against debtor because she has never once been employed when filing a chapter 13 case. It is

difficult for this Court to see how she will have regular income in an amount necessary to meet her

arrearage obligations to Creditor when she has no job of any kind. The two factors of the frequency

with which the debtor has sought relief under the Bankruptcy Reform Act and her motivation and

sincerity in seeking Chapter 13 relief weigh heavily against her. She has filed six cases in five years,

none of which has been confirmed and five of which have either been voluntarily dismissed or

26 Id.
27 Flygare v. Boulden, 709 F.2d 1344, 1347-48 (10th Cir.1983)(quoting In re Estus, 695
F.2d 311, 317 (8th Cir.1982)).

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dismissed by the Court for failure to follow orders or obey rules. Her prime motivation seems to be
avoiding foreclosure as opposed to an orderly classification and payment of her debts through a plan.
She attributes all of these failings to her lawyers or her physical indisposition. With one exception,
she accepts no responsibility whatever for the dismissal or other failure of any of these cases.
Debtor simply cannot be said to have filed this case in good faith.

Several courts have dismissed chapter 13 cases filed by serial filers to avoid foreclosure as
not being filed in good faith.28 The Court recognizes that the Tenth Circuit has held that serial filing,
in and of itself, is not evidence of bad faith.29 Nevertheless, the existence of several Flygare factors
in this case in addition to the “frequency of filings” factor justifies a dismissal in this case. Debtor
has had numerous opportunities to avail herself of meaningful bankruptcy relief here. On none of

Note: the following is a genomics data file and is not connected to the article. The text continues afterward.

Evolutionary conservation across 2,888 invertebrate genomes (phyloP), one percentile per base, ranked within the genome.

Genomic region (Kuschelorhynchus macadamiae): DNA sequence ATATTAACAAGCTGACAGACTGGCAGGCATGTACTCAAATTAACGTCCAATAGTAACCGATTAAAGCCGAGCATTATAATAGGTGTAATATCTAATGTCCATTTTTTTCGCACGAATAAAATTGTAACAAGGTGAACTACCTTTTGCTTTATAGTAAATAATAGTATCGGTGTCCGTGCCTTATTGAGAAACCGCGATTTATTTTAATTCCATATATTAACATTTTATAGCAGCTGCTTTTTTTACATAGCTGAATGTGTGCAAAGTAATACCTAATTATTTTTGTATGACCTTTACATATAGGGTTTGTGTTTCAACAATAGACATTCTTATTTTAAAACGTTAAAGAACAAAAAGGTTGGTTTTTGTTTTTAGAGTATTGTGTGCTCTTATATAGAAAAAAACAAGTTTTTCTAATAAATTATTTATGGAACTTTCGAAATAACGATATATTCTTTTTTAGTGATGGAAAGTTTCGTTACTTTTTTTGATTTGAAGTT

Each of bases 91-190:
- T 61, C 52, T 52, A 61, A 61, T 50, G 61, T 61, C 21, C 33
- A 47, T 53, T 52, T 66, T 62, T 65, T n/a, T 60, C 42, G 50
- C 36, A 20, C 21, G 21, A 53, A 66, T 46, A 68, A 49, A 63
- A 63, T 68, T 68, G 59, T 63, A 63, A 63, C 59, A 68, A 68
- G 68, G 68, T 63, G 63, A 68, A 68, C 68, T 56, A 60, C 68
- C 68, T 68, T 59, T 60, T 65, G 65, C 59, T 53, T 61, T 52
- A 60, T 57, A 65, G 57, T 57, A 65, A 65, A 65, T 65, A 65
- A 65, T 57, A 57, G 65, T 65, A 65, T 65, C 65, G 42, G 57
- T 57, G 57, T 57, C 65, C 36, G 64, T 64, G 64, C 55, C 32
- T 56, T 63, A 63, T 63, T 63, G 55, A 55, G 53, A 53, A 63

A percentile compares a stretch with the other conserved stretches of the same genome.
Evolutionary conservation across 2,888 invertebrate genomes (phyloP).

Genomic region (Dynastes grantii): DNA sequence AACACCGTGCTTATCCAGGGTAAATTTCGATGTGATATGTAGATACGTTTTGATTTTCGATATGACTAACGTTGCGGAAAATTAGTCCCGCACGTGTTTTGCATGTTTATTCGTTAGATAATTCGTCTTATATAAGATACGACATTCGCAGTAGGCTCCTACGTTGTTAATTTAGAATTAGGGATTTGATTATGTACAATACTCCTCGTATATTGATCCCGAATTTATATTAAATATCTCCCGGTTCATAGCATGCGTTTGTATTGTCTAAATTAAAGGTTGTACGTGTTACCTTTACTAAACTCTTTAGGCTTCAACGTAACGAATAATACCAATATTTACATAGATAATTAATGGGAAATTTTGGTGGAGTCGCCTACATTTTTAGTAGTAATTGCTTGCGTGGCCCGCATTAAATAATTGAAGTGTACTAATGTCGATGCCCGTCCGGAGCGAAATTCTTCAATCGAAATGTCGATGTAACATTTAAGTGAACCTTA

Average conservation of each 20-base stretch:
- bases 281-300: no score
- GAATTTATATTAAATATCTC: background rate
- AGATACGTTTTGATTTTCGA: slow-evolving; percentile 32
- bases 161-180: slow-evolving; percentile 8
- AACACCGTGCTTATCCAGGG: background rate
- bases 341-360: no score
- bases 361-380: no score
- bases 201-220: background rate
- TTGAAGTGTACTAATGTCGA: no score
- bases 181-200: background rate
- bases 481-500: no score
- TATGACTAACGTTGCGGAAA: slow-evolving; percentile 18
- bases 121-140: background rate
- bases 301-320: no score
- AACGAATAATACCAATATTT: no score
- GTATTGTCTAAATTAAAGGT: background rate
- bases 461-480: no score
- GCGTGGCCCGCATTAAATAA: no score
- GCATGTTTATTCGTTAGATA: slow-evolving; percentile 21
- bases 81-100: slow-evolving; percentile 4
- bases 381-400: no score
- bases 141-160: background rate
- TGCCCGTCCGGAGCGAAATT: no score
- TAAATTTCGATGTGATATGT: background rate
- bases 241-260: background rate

these occasions has she attempted to complete her case. The only meaningful return any of her
creditors have received came as a result of this Court’s converting No. 04-14217 to chapter 7
liquidation. All of her other efforts have been aimed at stymying foreclosure.

This Court has no authority to modify the statutory right of redemption granted debtor in the
state court foreclosure, but notes that a shortened redemption period is mandatory under KAN.STAT.
ANN. § 60-2414(m) where the debtor has failed to pay one-third of the original indebtedness secured
by Creditor’s lien. That appears to be the case here.

As a further basis for dismissal, this Court notes that debtor’s chapter 11 case, No. 08-11511
was dismissed on July 14, 2008 because debtor did not obey this Court’s June 25, 2008 order to pay

28 In re Bucco, 205 B.R. 323 (Bankr. M.D. Fla. 1996) (3 cases in one year); In re
LaGree, 285 B.R. 615 (Bankr. E. D. Pa. 2002) (11 cases in 18 years).
29 Gier, 986 F.2d at 1329.

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her chapter 11 filing fee and to file missing schedules and documents by July 10, 2008. Section
109(g) provides that an individual debtor who has been a debtor in a case within the preceding 180
days that has been dismissed for the debtor’s wilful failure to abide by a court order is ineligible for
relief under title 11. Accordingly, debtor is ineligible for relief under title 11 for 180 days after July
14, 2008 and is BARRED from further filings during that time interval in any bankruptcy court in
this District, or any other District of the United States.

Xact Funding’s motion for stay relief under § 362(d)(4)(B) is DENIED, but its motion to
dismiss is GRANTED under § 1307(c) and this case is hereby DISMISSED with prejudice to re-
filing for a period of 180 days after July 14, 2008.